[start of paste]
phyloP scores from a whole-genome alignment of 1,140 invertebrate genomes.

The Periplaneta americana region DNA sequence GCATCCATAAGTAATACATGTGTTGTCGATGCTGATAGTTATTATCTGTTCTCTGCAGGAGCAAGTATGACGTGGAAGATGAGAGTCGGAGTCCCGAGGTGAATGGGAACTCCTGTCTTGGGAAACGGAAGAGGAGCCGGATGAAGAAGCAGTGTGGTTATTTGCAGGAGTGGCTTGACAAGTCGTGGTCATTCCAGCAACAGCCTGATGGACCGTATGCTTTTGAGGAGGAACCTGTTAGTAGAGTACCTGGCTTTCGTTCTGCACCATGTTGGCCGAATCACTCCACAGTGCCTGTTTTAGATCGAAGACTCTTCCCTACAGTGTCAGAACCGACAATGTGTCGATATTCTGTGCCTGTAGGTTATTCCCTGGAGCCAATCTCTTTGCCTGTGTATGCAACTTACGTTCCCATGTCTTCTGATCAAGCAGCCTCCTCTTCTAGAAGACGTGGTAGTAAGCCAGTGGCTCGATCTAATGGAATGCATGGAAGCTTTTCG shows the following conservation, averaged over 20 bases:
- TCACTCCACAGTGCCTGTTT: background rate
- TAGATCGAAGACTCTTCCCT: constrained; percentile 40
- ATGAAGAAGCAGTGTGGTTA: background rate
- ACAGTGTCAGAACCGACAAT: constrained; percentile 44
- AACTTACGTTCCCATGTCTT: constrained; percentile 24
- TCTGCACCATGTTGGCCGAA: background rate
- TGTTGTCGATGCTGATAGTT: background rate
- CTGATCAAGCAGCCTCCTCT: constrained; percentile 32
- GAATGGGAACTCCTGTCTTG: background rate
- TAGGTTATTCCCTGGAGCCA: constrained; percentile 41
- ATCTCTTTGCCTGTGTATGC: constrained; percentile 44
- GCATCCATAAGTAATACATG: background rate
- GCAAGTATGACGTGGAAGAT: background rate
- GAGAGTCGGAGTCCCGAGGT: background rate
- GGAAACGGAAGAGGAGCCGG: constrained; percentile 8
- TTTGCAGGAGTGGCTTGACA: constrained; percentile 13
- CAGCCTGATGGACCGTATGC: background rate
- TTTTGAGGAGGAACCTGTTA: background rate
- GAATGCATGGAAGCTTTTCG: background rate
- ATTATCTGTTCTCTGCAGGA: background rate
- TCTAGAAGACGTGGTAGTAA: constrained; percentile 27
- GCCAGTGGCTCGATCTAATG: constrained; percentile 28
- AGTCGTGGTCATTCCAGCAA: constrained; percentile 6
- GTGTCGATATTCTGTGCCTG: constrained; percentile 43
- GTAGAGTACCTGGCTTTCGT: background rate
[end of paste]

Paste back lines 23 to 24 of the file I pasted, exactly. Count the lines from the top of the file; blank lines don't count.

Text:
- TCTAGAAGACGTGGTAGTAA: constrained; percentile 27
- GCCAGTGGCTCGATCTAATG: constrained; percentile 28